A truly frustrating experience on the Switch.
Sometime last year gifs started circulating the internet of a bridge building simulator with weird physics that yielded tons of fun and interesting moments. This quickly peaked my interest, but for whatever reason I never actually got around to checking it out. So when I learned Poly Bridge was Switch bound I was both excited and eager to finally get my hands on it. Unfortunately what I found was a port that’s a complete disaster of what would otherwise be a charming puzzle game.
Poly Bridge is a physics based puzzle game where the goal is to construct a bridge strong enough to transport a vehicle from one side to the other without breaking. The idea seems simple, but the beauty comes by way of your imagination and the open ended solutions. The physics encourage creativity with each different build and being able to adjust the design on the fly is satisfying. Over the course of more than 100 campaign puzzles, it introduces a number of different materials and situations that’ll dictate how to approach each design. Early on you’ll only have to deal with laying down road and building wood supports to ensure a single vehicle survives to the other side, all while staying under budget. But as you progress deeper into the campaign the puzzles become more complex, introducing new vehicles and materials such as the hydraulic beam. These are used to make draw bridges, allowing boats to bypass the bridge without crumbling it into depths below. I appreciate the new elements as they help keep things fresh, but at times the explanations of new mechanics are a little lackluster. There’s also a sandbox mode that allows the player to jump into a near limitless playground where the parameters can be set to create fun and unique stages.
While I enjoy the concept, there are a slew of problems plaguing Poly Bridge. The most glaring being the design choice in control schemes. When docked the only way to play is pointer controls via a single Joy-Con. By placing the left Joy-Con on a flat surface then pointing at the screen to calibrate, it’ll act similar to a Wiimote. However the execution is downright bad, requiring constant recalibration and then when it’s pointing in the correct area, it’s near impossible to have the level of precision needed to solve puzzles. Something as trivial as building a straight line of road becomes a chore. I want to struggle to find the solution to a puzzle; I don’t want to struggle to build it once I’ve figured it out. When playing in handheld it changes over to full touch controls, which admittedly play much better, but still lack the level of control you’d hope for. It often can still be a pain to do simple tasks, but at least the game’s playable. Well, that is until the draw bridge puzzles come into play.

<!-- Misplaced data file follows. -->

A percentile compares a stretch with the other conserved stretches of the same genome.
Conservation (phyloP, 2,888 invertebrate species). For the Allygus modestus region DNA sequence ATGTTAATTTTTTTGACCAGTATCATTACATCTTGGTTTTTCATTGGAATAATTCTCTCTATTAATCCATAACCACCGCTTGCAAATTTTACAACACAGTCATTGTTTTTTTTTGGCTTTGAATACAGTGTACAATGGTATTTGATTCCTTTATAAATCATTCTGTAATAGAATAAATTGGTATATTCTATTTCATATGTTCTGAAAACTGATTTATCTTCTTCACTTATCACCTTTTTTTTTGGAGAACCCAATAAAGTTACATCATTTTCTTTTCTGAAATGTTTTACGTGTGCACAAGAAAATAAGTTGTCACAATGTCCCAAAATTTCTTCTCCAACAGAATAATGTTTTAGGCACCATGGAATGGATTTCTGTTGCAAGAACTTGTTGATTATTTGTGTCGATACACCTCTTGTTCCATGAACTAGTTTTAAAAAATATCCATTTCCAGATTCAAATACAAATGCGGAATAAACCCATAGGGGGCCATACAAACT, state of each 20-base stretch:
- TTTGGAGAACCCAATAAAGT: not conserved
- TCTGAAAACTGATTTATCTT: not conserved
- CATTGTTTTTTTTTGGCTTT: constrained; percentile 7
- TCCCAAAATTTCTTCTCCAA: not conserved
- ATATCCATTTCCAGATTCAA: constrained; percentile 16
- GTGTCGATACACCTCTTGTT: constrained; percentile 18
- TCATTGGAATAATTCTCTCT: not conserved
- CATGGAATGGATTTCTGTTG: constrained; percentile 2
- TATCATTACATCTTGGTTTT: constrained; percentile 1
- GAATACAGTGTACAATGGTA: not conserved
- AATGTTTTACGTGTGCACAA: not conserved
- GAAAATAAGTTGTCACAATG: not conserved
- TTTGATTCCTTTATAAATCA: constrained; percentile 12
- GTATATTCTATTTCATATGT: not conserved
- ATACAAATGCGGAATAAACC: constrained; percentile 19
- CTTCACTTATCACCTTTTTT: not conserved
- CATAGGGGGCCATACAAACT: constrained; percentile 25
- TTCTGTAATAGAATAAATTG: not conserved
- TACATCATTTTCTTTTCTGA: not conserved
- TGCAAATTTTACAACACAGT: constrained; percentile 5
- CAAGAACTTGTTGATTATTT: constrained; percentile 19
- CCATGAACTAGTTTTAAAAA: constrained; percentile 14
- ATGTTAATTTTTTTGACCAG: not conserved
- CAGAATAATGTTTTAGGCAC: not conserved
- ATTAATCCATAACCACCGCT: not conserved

Throughout the game, many of the puzzles focus on draw bridges and hydraulics. In order to make a functioning draw bridge it requires split joints, which are made by simply double tapping two joints that overlap one another. After many attempts to figure this out and re-watching the tutorial more times than I’d like to admit, it simply doesn’t work. There’s no way to make a split joint in handheld mode, which is required to solve a huge amount of puzzles. There is a work around by playing in docked mode, but frankly the pointer controls are so horrendous that I choose to simply skip them instead. Luckily the game allows skips of any stage without repercussion. It should be noted that developer Dry Cactus is aware of both the control issues and bugs and said a patch will become available fixing these issues, but we don’t have a specific date on its arrival.
Although the controls are a mess, the game runs well on the Switch. Outside of an excessively big level or two later in the game, I didn’t notice any slowdown and even then it was only just a slight hiccup. Visually the game has a charming art direction with an emphasis on polygonal shapes. Each vehicle has a cute design and coupled with very soothing music, I thoroughly enjoyed the presentation. Seeing how nice the game looks alongside a fun gameplay concept really shines a light on how poor of a port this really is.
Poly Bridge takes an interesting gameplay concept and pairs it with a simply charming presentation. With all the building blocks in place, it seems like we’d have a great physics based puzzle game that allows freedom and creativity on our hands. However a rushed port with horrendous controls and a game altering bug turn this into an utterly frustrating experience on the Switch. It’s almost impossible to recommend in its current state, but with promised patches coming, all hope might not be lost. Keep your eyes out for our thoughts on future patches/updates as they release.